## CS250 Study Guide

### Unit 4: Applied Statistics in Python

#### 4a. Apply methods for random numbers within the numpy module

- How does vectorized programming work with numpy random number generation?
- What are some similarities between the Python random module and the numpy random class?
- What are some important numpy random class methods?

The key to mastering programming using numpy is to migrate from scalar thinking to vectorized thinking. Methods from the random module can be used to generate a single random number, the numpy.random class is designed to generate vectors and arrays of random numbers. Both contain methods to generate random numbers from basic distributions such as uniform, normal, lognormal, exponential, beta, and gamma. However, the numpy.random class is equipped with a much larger class of distributions and is designed for vectorized programming. Therefore, you should be familiar with computing important quantities such as the sum, max, min, and mean using the axis parameter.

The set of random number generators for numpy.random is quite large. As a data scientist, you may not have an immediate need for all of them, but there are some distributions that you should be aware of (such as uniform, normal, lognormal, logistic, Poisson, and binomial). This means not only understanding what the methods compute, but you should also be highly familiar with their input parameters, their syntax, and the order for referring to them during a method call. For example, randint will uniformly generate random integers with the input parameters low and high. Additionally, the array dimensions can be specified with the size parameter as a tuple. The normal method will generate array data from a normal distribution where the mean and standard deviation can be specified. The main goal is to connect your understanding of basic probability distributions with the necessary input parameters. For instance, the **poisson **method allows for the input parameter lam. Other methods for random sampling such as **shuffle **and **choice **should also be reviewed.

To review, see Random Number Generation and Using np.random.normal.

#### 4b. Apply statistical methods within the scipy.stats module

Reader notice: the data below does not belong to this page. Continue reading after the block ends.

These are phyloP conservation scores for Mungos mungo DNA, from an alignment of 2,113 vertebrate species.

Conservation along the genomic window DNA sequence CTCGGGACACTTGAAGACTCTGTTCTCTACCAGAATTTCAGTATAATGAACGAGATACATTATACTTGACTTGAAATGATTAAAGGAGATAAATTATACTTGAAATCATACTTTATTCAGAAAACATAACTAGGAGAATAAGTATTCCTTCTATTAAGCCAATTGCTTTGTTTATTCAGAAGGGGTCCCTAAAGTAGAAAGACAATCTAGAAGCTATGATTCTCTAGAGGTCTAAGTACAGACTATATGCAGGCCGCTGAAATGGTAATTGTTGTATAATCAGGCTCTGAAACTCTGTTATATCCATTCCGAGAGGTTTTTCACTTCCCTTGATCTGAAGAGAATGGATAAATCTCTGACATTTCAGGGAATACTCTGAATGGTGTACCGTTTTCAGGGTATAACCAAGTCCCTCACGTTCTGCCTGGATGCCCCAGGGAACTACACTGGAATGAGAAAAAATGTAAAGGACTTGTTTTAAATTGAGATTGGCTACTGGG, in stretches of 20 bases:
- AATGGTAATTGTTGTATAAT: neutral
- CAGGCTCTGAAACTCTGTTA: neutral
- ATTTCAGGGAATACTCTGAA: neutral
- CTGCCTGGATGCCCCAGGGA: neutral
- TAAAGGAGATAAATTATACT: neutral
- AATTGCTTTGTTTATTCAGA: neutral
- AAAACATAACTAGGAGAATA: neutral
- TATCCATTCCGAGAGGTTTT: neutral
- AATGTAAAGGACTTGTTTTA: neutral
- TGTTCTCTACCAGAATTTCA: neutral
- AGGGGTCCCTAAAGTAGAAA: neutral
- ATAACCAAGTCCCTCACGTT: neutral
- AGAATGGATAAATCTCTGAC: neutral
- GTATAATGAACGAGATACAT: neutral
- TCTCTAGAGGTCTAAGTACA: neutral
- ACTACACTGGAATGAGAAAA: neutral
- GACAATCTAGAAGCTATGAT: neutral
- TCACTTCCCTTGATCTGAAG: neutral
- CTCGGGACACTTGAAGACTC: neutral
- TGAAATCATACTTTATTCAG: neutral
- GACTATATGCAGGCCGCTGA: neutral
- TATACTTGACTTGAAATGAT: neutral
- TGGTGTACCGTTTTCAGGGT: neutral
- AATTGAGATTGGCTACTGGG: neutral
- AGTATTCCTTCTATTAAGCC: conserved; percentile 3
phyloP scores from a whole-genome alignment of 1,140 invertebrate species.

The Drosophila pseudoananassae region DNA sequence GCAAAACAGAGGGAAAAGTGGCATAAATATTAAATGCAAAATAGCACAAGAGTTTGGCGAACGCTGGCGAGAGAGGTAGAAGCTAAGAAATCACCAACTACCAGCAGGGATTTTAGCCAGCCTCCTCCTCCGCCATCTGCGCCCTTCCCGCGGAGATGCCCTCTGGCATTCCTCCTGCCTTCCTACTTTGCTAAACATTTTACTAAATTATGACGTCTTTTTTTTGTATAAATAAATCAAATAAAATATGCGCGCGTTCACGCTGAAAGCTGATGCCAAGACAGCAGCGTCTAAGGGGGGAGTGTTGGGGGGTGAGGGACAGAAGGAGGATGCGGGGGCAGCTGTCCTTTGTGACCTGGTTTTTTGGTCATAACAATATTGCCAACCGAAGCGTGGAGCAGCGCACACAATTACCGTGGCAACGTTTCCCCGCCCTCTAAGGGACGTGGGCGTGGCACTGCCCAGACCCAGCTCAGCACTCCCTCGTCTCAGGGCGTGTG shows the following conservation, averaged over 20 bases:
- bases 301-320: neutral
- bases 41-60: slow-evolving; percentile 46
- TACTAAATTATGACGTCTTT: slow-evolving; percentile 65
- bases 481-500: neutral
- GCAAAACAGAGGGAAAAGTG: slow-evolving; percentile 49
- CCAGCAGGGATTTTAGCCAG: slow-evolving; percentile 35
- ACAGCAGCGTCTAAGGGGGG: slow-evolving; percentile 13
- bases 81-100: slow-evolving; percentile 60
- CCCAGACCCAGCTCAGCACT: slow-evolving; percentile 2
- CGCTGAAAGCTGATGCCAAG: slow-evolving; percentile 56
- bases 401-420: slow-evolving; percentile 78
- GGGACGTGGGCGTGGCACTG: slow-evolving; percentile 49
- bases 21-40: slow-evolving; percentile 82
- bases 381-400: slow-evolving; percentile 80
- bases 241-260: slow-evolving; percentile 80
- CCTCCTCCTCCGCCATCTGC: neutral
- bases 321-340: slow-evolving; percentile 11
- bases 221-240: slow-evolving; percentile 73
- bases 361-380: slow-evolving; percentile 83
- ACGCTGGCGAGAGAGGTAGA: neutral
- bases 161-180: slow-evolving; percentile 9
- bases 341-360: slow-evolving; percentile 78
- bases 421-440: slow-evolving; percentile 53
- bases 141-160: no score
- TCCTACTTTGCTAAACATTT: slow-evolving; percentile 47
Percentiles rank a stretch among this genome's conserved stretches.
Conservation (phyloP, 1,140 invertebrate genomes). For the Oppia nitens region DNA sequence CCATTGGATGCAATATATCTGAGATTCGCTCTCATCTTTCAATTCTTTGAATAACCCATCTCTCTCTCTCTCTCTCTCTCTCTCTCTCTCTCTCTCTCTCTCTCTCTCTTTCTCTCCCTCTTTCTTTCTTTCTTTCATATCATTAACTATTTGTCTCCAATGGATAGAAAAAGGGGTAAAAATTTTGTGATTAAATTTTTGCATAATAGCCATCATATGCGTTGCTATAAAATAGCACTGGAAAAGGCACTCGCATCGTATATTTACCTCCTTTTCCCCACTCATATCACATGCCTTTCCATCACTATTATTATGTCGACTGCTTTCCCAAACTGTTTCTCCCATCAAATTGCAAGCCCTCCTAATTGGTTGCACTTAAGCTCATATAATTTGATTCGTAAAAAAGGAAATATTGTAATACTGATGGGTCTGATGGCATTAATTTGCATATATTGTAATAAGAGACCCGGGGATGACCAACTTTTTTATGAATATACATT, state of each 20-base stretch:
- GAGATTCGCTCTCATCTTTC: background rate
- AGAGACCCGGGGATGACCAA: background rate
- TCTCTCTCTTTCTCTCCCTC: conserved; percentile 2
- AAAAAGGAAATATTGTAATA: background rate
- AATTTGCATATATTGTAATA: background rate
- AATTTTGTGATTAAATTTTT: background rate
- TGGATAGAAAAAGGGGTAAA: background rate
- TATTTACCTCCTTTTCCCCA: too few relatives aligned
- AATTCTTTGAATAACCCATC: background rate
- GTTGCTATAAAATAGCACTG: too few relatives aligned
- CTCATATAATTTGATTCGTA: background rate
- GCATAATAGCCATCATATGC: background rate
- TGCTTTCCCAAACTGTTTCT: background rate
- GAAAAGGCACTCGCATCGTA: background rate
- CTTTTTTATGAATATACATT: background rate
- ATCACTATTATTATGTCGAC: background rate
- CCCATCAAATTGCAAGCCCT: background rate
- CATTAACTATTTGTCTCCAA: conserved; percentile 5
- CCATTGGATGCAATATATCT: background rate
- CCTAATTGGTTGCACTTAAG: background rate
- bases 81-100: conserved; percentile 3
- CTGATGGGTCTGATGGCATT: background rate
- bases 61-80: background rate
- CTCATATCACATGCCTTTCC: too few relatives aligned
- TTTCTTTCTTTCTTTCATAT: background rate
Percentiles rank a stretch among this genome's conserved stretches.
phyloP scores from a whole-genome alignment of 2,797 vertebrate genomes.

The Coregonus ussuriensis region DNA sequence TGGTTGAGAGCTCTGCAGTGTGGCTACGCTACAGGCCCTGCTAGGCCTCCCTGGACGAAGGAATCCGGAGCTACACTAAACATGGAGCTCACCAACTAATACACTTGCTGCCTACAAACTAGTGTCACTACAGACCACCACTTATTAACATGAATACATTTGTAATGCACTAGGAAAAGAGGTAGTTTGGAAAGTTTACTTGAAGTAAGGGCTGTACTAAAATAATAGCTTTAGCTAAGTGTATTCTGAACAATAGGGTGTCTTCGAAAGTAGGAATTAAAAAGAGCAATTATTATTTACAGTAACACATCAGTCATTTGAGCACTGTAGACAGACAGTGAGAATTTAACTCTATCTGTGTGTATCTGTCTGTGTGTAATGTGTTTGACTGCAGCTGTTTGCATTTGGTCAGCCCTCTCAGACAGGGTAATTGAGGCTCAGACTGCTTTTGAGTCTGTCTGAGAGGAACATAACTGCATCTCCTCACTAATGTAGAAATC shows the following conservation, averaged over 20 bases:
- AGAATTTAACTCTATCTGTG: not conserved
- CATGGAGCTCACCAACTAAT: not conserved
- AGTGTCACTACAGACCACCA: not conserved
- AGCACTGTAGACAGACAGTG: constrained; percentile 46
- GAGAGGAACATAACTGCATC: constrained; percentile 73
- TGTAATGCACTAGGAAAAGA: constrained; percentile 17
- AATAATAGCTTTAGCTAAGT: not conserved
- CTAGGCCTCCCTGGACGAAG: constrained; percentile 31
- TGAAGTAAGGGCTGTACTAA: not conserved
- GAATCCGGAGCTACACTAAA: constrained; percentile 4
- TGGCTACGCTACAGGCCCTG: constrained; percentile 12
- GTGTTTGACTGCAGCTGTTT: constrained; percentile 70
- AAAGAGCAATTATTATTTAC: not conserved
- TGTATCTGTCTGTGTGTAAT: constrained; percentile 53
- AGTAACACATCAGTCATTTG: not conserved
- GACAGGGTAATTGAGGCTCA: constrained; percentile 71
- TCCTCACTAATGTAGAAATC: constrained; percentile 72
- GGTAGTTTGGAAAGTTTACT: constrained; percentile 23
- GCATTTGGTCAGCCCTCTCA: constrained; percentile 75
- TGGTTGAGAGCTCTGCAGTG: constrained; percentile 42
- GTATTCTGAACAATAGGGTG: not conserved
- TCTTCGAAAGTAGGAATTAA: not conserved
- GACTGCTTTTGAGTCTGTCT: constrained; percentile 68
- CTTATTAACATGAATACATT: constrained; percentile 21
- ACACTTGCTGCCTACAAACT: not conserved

- How is scipy.stats similar to numpy?
- What are some useful methods for applying the scipy.stats module?
- What are some important statistical tests that can be implemented using the scipy.stats module?

The scipy.stats module is built upon the numpy module. Both modules can generate random numbers for random simulations from various probability distributions. The scipy.stats module goes a bit further as it can perform a wide range of statistical tests and build statistical models.

Concerning scipy.stats usage, you should be comfortable with methods for generating **summary statistics** such as mode, tmin, tmax, tmean, tvar, skew, kurtosis, moment, and entropy. You should also recognize the consistency of the syntax amongst various random variables for method calls, such as rvs, mean, std, ppf, pmf (for discrete distributions), and pdf (for continuous distributions). When using a method such as **rvs **for a given distribution, you must be familiar with the input parameter syntax relevant to the specific distribution. In other words, the rvs method will require different parameters for generating random data using distributions such as chi2, norm, f, binom, and lognorm.

Lastly, scipy.stats can perform a breadth of statistical tests. You should be aware of tests such as the t-test for the mean of one group of scores (**ttest_1samp**), the t-test for the means of two independent samples of scores (ttest_ind), the Shapiro-Wilk test for normality (**shapiro**), the one-way chi-square test (**chisquare**) and **skewtest**, which tests whether the skewness is different from the normal distribution.

To review, see Descriptive Statistics in Python and Statistical Modeling with scipy.

#### 4c. Apply the scipy.stats module for solving data science problems

- What statistics quantities are important for solving data science problems?
- How are such quantities computed using the scipy.stats module?
- What types of problems can be modeled and simulated using the scipy.stats module?

In addition to understanding the syntax for invoking scipy.stats methods, as a data scientist, your goal is to understand how to apply them to data science problems. This means you should be clear about computing quantities such as the Z-score using the zscore method and **confidence intervals** based upon the empirical mean and standard deviation.

Part of your skill set as a data scientist is knowing how to apply your knowledge of probability distributions to model a given set of data. According to the **Central Limit Theorem**, problems involving samples from sums of independent random variables can be modeled using the normal distribution. The **binomial distribution** can be useful for modeling sums of **Bernoulli **variables (such as a series of coin flips). Stochastic processes involving bursts of an event (such as modeling phone call arrival times) can be modeled using the **Poisson distribution**. Models involving dice rolls can be modeled using a uniform distribution. Mastering this aspect of data science will enable you to create simulations that can model and explain real data.

To review, see Statistics in Python and Probabilistic and Statistical Risk Modeling.

#### Unit 4 Vocabulary

This vocabulary list includes terms you will need to know to successfully complete the final exam.

- Bernoulli distribution
- binomial distribution
- Central Limit Theorem
- chisquare
- choice
- confidence interval
- poisson
- rvs
- shapiro
- shuffle
- skewtest
- summary statistics
- ttest_1samp
- Z-score